Parliament postpones vote on key ministerial portfolios until next Tuesday
Lawmakers last month confirmed 14 out of the 22 posts that Prime Minister Adel Abdul Mahdi initially presented. Yet, eight ministers, including the key defence and interior posts, remain vacant.
Parliament was initially set to vote on the remaining ministers earlier this month but the vote was continuously delayed due to disagreements over nominees.
Mr Al Sadr said that he will not approve any candidate that is affiliated to the country’s political elite.
“I urge the prime minister to quickly fill the cabinet posts that are still vacant, except for the defence and interior position,” the cleric said on Twitter.
The cleric said that he will only support independent candidates for the key posts. He proposed that the premier must choose military candidates who led Iraq’s three-year battle against ISIS.
Earlier reports had suggested that Mr Al Sadr has pressured the parliament to postpone its vote due to internal differences over who should be selected.
“I am not the cause for the delay of the cabinet formation but of its postponement,” Mr Al Sadr said.
The influential cleric’s statement comes as Iraq’s parliament delayed a session initially scheduled for Tuesday, November 27, until next week to approve the remaining eight candidates for Mr Abdul Mahdi’s cabinet.
The premier was appointed to his position in early October to form a ‘technocratic’ cabinet but political jockeying has intensified in recent weeks as competing regional patrons vie for influence.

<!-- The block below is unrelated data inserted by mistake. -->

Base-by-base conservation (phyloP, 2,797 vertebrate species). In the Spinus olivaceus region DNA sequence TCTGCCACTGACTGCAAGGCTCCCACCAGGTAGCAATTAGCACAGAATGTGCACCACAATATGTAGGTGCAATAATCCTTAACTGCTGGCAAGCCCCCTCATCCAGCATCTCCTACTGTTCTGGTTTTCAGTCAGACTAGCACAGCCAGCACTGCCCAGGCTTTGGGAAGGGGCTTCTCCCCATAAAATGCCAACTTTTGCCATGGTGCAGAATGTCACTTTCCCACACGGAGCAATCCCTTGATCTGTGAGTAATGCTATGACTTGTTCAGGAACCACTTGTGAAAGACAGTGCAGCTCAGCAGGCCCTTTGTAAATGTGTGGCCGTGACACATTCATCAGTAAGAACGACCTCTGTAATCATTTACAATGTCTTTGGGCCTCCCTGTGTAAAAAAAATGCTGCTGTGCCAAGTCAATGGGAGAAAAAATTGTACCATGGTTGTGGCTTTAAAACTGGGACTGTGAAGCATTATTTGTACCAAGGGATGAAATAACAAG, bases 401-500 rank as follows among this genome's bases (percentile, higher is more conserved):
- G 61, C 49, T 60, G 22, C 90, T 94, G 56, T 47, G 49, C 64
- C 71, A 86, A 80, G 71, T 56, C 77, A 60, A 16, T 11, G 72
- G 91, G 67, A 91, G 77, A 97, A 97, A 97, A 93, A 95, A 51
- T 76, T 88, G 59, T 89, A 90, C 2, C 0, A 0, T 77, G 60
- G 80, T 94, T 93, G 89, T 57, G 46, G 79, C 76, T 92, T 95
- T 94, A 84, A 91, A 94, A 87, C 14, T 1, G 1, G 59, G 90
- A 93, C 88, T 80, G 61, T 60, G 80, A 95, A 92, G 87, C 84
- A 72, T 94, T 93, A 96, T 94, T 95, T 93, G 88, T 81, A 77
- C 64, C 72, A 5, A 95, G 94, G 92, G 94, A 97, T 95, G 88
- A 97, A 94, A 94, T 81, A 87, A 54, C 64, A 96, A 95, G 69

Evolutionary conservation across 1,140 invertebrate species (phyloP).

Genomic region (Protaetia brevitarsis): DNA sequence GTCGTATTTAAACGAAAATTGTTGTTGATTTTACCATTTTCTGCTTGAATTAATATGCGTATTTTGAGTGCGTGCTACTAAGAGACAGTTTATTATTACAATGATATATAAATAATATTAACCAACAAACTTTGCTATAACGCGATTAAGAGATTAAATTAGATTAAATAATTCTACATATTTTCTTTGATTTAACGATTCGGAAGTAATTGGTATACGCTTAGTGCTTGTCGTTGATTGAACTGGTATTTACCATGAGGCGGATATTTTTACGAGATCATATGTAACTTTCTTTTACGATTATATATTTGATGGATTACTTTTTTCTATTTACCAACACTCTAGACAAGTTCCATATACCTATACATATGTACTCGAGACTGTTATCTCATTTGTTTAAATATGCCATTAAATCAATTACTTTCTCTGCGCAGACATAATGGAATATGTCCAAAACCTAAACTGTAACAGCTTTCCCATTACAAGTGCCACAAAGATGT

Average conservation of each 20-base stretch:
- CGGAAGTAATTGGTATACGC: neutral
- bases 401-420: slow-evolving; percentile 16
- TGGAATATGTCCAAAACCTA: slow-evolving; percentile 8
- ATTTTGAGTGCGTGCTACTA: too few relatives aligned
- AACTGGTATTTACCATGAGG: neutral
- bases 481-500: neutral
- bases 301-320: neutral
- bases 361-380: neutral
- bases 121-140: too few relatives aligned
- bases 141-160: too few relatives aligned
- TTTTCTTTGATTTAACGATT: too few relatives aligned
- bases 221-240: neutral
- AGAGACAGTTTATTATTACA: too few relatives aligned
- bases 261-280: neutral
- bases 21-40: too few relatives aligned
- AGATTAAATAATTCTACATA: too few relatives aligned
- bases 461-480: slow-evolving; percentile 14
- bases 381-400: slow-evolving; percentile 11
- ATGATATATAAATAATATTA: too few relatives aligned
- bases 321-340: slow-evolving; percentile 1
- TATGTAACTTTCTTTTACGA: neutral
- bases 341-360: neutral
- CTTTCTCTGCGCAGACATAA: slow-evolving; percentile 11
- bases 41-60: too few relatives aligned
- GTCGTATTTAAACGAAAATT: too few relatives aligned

Parliament’s session is officially postponed to next Tuesday.
“This is a bad start for the prime minister, which proves his weakness,” Sarkawt Shams, an MP in Baghdad for the New Generation party said on Twitter.
Sunni groups in parliament are not agreeing on which candidate to nominate for the post of defence minister.
Meanwhile, Mr Al Sadr has rejected the premier’s nomination of Falah Al Fayyad, former national security adviser, for the post of interior minister.
“We are seeing a situation where the premier has promised a technocratic government that wasn’t going to be beholden to political party leaders and yet he has put in names such as Fuad Hussein as minister of finance and others which is seen as a problem,” Michael Rubin, resident fellow at the American Enterprise Institute told The National.
“The way that horse trading occurs in Iraqi politics is there no accountability for party leaders because it’s the same leaders that distribute the patronage,” Mr Rubin said.
Mr Abdel Mahdi’s new government will not only deal with the daunting task of rebuilding the war-torn country after a devastating war against ISIS, but he will need to solve the country’s economic crisis, power and water shortages as well as tackle unemployment.
An attempt to heal ethnic and sectarian tensions will also be challenging for Mr Abdul Mahdi.